Artifact of the Month

Witherby Carpenter's Slick
Donated by Dr. Stanley Applegate

The carpenter's slick is a type of chisel used with two hands to pare long surfaces of wood following the grain. It was used in timber framing where heavy timber (logs and tree trunks) rather than dimensional lumber (like two-by-fours) was used in construction of buildings.

This slick comes from the Lockwood Searcy estate. His grandparents came to Northwest Arkansas in the 1850s where they had a farm east of Springdale. The family moved into Springdale in the early 1870s. Lockwood (1879-1966) worked as a cooper as a young man, making barrels for the fruit industry that thrived in the area in the early 1900s. In the 1940s he inherited many items from his grandparents' estate, including a box of tools. In later years Lockwood kept a workshop in the back of his garage. The Searcy garage and home are now part of the Shiloh Museum campus.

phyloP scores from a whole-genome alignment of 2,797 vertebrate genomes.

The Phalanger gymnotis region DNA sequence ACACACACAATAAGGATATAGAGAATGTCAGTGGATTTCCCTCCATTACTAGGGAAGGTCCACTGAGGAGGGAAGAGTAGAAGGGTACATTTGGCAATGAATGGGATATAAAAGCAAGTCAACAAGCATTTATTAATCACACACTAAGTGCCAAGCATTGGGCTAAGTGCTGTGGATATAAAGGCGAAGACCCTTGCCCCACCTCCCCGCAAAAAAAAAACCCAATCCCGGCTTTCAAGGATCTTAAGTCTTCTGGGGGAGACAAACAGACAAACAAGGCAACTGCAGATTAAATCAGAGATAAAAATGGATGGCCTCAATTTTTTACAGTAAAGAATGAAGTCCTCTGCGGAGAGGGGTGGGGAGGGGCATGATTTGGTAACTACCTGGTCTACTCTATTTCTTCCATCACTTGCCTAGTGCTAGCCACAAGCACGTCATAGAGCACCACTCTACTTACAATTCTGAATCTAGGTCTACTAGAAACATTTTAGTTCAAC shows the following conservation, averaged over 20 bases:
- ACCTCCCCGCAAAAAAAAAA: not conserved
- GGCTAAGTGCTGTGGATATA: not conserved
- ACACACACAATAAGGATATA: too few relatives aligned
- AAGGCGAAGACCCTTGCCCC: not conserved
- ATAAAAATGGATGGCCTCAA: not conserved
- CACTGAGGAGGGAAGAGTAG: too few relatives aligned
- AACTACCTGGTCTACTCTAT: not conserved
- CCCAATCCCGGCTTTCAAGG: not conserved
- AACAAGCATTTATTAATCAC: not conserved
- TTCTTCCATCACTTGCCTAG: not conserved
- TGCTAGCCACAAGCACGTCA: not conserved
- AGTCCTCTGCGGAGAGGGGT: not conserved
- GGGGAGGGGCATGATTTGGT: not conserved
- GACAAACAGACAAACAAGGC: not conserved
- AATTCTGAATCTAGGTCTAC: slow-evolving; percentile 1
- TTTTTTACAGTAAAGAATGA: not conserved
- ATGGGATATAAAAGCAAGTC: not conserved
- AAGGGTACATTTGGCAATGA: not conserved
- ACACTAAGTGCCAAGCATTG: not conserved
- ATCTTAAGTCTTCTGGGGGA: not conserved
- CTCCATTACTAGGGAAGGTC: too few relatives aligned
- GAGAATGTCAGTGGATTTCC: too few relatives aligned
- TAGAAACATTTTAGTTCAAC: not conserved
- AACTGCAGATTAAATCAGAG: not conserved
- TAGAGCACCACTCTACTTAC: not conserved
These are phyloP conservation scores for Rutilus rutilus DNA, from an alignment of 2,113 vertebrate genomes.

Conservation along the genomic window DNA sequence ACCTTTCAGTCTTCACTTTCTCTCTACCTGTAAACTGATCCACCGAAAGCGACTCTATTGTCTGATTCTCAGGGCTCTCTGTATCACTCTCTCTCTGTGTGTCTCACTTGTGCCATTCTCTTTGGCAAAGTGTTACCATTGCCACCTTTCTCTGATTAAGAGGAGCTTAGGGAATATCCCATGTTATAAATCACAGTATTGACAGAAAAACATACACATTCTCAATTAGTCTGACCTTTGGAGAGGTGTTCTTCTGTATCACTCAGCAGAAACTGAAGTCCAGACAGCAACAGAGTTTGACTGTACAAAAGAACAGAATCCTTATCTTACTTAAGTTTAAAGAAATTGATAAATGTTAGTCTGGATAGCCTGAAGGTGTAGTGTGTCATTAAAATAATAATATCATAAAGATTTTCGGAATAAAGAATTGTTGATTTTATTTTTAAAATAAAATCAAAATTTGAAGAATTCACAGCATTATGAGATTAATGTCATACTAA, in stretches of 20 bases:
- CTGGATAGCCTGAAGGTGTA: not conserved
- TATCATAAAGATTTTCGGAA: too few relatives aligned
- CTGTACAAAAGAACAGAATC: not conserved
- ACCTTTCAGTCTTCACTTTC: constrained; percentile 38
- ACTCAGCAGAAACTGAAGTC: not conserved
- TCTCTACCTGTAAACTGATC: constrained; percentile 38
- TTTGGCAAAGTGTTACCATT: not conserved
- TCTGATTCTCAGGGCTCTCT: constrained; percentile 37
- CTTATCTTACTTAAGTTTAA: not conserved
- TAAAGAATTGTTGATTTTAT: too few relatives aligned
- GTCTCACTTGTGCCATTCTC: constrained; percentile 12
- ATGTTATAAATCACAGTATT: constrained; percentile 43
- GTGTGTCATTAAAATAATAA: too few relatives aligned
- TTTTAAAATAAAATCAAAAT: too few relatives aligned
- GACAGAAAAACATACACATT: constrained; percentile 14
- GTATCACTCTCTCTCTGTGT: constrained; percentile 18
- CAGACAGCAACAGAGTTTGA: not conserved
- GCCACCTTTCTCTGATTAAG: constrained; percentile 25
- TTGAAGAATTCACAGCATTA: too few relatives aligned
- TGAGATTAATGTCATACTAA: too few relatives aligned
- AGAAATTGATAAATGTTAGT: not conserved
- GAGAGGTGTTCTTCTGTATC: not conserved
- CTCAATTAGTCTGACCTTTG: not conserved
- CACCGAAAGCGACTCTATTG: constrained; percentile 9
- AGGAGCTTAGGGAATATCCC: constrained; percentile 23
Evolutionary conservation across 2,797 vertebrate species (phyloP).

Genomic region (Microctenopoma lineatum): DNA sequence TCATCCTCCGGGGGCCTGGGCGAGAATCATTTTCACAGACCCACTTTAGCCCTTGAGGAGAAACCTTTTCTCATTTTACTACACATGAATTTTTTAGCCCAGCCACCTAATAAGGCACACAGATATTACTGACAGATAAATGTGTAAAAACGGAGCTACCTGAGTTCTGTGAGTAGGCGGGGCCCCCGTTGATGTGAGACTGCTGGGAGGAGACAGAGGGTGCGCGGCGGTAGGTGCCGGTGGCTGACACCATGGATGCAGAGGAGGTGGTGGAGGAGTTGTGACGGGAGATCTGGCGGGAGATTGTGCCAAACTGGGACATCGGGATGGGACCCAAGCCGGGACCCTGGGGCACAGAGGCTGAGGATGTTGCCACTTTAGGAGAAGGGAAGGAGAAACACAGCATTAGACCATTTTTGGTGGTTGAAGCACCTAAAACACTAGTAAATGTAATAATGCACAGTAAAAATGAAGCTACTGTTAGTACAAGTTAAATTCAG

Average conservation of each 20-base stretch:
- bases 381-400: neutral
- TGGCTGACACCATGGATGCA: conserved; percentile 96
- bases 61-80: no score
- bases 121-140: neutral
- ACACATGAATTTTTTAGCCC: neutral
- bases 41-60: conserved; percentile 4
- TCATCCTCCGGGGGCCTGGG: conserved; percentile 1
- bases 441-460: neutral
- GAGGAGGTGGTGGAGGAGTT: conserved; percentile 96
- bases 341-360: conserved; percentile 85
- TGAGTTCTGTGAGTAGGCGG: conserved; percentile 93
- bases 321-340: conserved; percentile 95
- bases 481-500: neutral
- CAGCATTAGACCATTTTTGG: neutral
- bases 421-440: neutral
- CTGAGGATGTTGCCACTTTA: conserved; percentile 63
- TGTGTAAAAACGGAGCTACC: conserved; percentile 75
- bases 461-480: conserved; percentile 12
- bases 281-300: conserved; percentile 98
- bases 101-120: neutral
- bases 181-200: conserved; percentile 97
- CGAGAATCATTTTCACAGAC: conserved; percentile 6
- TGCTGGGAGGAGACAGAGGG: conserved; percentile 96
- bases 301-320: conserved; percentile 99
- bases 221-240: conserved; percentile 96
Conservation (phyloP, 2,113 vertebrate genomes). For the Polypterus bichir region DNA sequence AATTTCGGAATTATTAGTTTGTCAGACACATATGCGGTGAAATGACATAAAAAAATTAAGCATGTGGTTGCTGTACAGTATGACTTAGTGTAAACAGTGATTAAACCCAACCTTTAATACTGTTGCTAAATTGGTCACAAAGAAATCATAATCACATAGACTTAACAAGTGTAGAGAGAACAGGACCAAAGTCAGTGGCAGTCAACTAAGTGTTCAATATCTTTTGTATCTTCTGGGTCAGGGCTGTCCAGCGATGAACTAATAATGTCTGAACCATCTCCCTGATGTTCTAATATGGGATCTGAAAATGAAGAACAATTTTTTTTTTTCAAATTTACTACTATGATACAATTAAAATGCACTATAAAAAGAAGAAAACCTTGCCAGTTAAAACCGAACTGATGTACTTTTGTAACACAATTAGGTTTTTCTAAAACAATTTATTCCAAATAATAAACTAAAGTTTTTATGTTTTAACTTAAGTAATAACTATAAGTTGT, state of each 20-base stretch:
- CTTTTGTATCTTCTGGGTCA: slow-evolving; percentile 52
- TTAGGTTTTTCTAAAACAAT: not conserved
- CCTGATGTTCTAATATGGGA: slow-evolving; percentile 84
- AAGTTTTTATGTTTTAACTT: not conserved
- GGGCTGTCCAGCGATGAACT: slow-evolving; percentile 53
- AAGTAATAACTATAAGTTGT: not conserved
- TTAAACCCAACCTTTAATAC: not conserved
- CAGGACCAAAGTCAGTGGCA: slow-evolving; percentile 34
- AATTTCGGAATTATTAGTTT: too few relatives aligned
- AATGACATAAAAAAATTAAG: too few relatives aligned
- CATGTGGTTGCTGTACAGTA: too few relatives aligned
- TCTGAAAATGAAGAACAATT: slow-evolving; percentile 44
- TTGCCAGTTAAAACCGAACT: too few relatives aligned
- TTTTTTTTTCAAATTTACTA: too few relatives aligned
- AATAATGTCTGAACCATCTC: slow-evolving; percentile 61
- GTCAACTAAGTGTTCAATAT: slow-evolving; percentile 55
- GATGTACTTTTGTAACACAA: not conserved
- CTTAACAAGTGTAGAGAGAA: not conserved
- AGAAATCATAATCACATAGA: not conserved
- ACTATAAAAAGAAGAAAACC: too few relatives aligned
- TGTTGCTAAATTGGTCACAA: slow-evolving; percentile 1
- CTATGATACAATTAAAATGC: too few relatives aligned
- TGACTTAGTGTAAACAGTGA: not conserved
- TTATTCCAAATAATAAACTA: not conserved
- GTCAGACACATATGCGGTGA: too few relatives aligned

Thomas H. Witherby, of  Milbury, Massachusetts started making fine steel chisels in 1827. The quality of production brought Witherby high regard among tool users. Witherby sold his company to the Winsted Edge Tool Company of Winsted, Connecticut in 1869. Three years later that company decided to drop its line of tools and concentrate on making Witherby chisels. They later added high-quality gouges and drawknives to their product line. 

Witherby Maker's Mark
Witherby Carpenter's Slick


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